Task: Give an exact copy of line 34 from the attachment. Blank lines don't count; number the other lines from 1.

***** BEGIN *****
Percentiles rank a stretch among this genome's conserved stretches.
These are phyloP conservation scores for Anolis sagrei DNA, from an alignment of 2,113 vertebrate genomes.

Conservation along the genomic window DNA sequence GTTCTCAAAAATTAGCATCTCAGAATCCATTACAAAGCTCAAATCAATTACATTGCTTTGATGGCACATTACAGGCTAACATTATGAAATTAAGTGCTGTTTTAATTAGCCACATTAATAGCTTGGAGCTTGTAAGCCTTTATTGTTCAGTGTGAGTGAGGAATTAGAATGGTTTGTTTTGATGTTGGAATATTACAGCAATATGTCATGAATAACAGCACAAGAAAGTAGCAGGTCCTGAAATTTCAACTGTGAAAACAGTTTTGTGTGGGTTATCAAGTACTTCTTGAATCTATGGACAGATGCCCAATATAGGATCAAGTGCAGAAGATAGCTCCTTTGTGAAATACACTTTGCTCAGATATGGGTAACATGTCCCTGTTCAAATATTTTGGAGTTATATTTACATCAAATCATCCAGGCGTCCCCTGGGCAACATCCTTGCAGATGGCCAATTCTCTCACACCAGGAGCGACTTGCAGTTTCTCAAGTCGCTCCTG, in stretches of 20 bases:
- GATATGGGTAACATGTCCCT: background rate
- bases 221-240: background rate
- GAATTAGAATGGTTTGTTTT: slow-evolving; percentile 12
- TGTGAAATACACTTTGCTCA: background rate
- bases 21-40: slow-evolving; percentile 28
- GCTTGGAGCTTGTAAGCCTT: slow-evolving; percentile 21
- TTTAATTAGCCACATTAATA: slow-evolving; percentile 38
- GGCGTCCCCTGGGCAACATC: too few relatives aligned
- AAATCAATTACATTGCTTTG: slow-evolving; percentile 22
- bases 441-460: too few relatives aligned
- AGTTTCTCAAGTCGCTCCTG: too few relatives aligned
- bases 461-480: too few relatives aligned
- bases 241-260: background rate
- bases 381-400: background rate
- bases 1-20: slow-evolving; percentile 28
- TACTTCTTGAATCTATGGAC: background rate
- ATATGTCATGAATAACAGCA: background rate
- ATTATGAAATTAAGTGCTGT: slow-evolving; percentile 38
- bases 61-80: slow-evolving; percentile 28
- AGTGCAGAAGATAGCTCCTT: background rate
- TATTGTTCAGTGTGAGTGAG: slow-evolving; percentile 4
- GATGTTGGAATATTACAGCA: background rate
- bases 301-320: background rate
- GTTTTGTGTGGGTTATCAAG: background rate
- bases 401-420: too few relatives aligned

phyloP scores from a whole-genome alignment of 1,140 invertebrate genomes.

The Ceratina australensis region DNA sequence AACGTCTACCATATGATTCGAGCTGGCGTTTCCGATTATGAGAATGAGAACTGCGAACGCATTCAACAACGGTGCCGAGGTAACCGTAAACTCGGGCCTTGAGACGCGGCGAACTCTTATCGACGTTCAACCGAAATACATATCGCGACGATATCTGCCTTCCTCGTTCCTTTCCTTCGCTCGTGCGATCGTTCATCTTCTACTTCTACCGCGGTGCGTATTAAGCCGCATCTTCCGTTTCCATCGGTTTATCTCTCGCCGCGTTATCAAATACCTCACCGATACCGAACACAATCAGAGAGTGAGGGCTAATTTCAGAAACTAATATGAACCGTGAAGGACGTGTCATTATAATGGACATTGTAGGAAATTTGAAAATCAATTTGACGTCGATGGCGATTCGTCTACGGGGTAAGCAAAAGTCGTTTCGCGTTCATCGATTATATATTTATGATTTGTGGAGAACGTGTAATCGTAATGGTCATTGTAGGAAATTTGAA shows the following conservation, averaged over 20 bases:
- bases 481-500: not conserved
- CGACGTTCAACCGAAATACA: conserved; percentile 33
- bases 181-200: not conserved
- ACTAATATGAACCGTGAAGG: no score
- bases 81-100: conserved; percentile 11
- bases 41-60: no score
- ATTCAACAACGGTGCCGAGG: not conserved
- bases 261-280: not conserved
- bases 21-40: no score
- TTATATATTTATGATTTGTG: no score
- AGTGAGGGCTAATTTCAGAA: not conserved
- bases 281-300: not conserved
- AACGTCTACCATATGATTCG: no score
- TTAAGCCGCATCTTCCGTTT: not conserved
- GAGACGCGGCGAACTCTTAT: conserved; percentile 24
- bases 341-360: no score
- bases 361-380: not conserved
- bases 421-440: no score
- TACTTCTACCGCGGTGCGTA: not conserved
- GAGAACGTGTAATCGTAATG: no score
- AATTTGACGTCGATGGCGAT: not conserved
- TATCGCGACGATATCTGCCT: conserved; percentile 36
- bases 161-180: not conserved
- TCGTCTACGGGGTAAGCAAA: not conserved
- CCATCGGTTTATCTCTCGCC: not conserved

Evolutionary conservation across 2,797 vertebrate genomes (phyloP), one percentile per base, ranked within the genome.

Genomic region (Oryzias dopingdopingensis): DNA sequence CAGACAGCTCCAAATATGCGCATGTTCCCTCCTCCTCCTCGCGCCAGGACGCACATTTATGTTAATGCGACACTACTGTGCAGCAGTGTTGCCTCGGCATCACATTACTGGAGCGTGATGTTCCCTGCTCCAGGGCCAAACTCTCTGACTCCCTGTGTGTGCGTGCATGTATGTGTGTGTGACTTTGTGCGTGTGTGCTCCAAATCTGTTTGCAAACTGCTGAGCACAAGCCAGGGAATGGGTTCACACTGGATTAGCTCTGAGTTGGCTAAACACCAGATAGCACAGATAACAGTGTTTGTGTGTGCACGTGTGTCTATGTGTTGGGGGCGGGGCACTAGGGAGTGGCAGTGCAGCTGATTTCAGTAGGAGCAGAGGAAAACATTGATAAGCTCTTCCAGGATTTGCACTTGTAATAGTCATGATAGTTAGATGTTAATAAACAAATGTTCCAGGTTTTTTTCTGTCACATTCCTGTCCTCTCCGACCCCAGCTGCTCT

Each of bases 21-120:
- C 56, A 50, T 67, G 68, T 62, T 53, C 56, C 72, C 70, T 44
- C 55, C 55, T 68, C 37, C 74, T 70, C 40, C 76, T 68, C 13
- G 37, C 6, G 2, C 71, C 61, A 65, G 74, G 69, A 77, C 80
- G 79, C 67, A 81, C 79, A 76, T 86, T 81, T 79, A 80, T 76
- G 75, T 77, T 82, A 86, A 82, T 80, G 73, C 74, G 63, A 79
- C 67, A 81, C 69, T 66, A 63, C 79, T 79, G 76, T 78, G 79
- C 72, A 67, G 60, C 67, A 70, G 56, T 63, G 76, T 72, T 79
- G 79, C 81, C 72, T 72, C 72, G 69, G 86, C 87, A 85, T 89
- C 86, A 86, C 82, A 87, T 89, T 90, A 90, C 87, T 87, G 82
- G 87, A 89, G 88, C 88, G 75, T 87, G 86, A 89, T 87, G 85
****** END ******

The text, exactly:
- ACTAATATGAACCGTGAAGG: no score